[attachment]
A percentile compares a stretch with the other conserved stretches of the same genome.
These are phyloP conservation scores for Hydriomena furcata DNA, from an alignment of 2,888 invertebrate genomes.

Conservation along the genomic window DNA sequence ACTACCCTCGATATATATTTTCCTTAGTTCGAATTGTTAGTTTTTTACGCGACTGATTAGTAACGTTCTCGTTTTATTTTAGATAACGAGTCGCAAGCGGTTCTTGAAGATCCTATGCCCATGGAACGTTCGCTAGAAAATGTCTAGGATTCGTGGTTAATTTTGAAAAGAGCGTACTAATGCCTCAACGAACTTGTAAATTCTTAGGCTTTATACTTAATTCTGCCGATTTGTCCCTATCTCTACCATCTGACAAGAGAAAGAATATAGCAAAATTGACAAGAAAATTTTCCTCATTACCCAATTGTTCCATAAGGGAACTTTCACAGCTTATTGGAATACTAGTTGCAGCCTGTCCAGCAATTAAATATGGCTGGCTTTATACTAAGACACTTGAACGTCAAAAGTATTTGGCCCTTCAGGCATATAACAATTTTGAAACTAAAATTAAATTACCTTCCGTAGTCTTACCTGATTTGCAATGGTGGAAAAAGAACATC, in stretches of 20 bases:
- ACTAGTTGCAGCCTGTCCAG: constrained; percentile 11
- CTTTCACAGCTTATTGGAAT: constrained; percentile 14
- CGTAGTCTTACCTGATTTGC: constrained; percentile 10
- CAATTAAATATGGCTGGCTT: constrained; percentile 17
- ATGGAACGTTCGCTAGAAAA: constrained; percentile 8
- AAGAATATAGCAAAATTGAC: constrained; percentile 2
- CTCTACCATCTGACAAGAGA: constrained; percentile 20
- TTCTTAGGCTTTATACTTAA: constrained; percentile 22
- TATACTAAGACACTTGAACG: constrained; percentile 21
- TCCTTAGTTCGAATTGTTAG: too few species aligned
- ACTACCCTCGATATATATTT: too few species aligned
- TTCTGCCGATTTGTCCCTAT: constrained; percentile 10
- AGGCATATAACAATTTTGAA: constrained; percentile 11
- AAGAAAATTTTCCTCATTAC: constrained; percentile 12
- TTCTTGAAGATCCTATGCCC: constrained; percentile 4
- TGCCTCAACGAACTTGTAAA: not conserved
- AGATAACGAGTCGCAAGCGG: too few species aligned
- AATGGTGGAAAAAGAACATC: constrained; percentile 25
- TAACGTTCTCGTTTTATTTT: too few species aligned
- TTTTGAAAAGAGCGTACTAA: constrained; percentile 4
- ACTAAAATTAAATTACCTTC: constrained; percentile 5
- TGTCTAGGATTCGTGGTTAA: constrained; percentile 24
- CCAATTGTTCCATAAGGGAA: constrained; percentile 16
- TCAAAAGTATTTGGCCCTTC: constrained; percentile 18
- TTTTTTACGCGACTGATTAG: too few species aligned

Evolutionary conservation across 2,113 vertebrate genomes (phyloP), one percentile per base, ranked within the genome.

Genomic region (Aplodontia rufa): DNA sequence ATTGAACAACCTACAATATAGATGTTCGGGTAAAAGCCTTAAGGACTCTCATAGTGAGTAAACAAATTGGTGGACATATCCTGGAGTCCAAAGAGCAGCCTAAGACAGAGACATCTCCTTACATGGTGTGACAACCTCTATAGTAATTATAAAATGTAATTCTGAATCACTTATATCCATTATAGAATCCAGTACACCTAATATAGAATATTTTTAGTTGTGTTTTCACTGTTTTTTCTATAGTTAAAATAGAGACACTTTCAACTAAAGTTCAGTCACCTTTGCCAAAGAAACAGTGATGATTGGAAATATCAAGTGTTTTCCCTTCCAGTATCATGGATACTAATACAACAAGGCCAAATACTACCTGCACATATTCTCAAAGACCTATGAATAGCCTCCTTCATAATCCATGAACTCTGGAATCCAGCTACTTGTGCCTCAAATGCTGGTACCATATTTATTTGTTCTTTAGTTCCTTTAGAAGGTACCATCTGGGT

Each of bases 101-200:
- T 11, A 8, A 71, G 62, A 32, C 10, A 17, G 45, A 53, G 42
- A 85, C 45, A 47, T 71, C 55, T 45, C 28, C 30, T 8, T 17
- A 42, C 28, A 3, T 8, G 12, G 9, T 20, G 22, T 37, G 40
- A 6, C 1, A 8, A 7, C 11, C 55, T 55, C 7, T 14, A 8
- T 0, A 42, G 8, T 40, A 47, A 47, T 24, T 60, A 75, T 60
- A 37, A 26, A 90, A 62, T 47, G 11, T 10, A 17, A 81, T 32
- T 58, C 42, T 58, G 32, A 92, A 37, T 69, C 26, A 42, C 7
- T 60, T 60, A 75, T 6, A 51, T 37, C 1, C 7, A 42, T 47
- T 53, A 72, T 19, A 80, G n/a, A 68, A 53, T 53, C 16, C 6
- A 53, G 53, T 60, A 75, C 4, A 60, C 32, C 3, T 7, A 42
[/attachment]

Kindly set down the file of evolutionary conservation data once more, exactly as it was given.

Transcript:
A percentile compares a stretch with the other conserved stretches of the same genome.
These are phyloP conservation scores for Hydriomena furcata DNA, from an alignment of 2,888 invertebrate genomes.

Conservation along the genomic window DNA sequence ACTACCCTCGATATATATTTTCCTTAGTTCGAATTGTTAGTTTTTTACGCGACTGATTAGTAACGTTCTCGTTTTATTTTAGATAACGAGTCGCAAGCGGTTCTTGAAGATCCTATGCCCATGGAACGTTCGCTAGAAAATGTCTAGGATTCGTGGTTAATTTTGAAAAGAGCGTACTAATGCCTCAACGAACTTGTAAATTCTTAGGCTTTATACTTAATTCTGCCGATTTGTCCCTATCTCTACCATCTGACAAGAGAAAGAATATAGCAAAATTGACAAGAAAATTTTCCTCATTACCCAATTGTTCCATAAGGGAACTTTCACAGCTTATTGGAATACTAGTTGCAGCCTGTCCAGCAATTAAATATGGCTGGCTTTATACTAAGACACTTGAACGTCAAAAGTATTTGGCCCTTCAGGCATATAACAATTTTGAAACTAAAATTAAATTACCTTCCGTAGTCTTACCTGATTTGCAATGGTGGAAAAAGAACATC, in stretches of 20 bases:
- ACTAGTTGCAGCCTGTCCAG: constrained; percentile 11
- CTTTCACAGCTTATTGGAAT: constrained; percentile 14
- CGTAGTCTTACCTGATTTGC: constrained; percentile 10
- CAATTAAATATGGCTGGCTT: constrained; percentile 17
- ATGGAACGTTCGCTAGAAAA: constrained; percentile 8
- AAGAATATAGCAAAATTGAC: constrained; percentile 2
- CTCTACCATCTGACAAGAGA: constrained; percentile 20
- TTCTTAGGCTTTATACTTAA: constrained; percentile 22
- TATACTAAGACACTTGAACG: constrained; percentile 21
- TCCTTAGTTCGAATTGTTAG: too few species aligned
- ACTACCCTCGATATATATTT: too few species aligned
- TTCTGCCGATTTGTCCCTAT: constrained; percentile 10
- AGGCATATAACAATTTTGAA: constrained; percentile 11
- AAGAAAATTTTCCTCATTAC: constrained; percentile 12
- TTCTTGAAGATCCTATGCCC: constrained; percentile 4
- TGCCTCAACGAACTTGTAAA: not conserved
- AGATAACGAGTCGCAAGCGG: too few species aligned
- AATGGTGGAAAAAGAACATC: constrained; percentile 25
- TAACGTTCTCGTTTTATTTT: too few species aligned
- TTTTGAAAAGAGCGTACTAA: constrained; percentile 4
- ACTAAAATTAAATTACCTTC: constrained; percentile 5
- TGTCTAGGATTCGTGGTTAA: constrained; percentile 24
- CCAATTGTTCCATAAGGGAA: constrained; percentile 16
- TCAAAAGTATTTGGCCCTTC: constrained; percentile 18
- TTTTTTACGCGACTGATTAG: too few species aligned

Evolutionary conservation across 2,113 vertebrate genomes (phyloP), one percentile per base, ranked within the genome.

Genomic region (Aplodontia rufa): DNA sequence ATTGAACAACCTACAATATAGATGTTCGGGTAAAAGCCTTAAGGACTCTCATAGTGAGTAAACAAATTGGTGGACATATCCTGGAGTCCAAAGAGCAGCCTAAGACAGAGACATCTCCTTACATGGTGTGACAACCTCTATAGTAATTATAAAATGTAATTCTGAATCACTTATATCCATTATAGAATCCAGTACACCTAATATAGAATATTTTTAGTTGTGTTTTCACTGTTTTTTCTATAGTTAAAATAGAGACACTTTCAACTAAAGTTCAGTCACCTTTGCCAAAGAAACAGTGATGATTGGAAATATCAAGTGTTTTCCCTTCCAGTATCATGGATACTAATACAACAAGGCCAAATACTACCTGCACATATTCTCAAAGACCTATGAATAGCCTCCTTCATAATCCATGAACTCTGGAATCCAGCTACTTGTGCCTCAAATGCTGGTACCATATTTATTTGTTCTTTAGTTCCTTTAGAAGGTACCATCTGGGT

Each of bases 101-200:
- T 11, A 8, A 71, G 62, A 32, C 10, A 17, G 45, A 53, G 42
- A 85, C 45, A 47, T 71, C 55, T 45, C 28, C 30, T 8, T 17
- A 42, C 28, A 3, T 8, G 12, G 9, T 20, G 22, T 37, G 40
- A 6, C 1, A 8, A 7, C 11, C 55, T 55, C 7, T 14, A 8
- T 0, A 42, G 8, T 40, A 47, A 47, T 24, T 60, A 75, T 60
- A 37, A 26, A 90, A 62, T 47, G 11, T 10, A 17, A 81, T 32
- T 58, C 42, T 58, G 32, A 92, A 37, T 69, C 26, A 42, C 7
- T 60, T 60, A 75, T 6, A 51, T 37, C 1, C 7, A 42, T 47
- T 53, A 72, T 19, A 80, G n/a, A 68, A 53, T 53, C 16, C 6
- A 53, G 53, T 60, A 75, C 4, A 60, C 32, C 3, T 7, A 42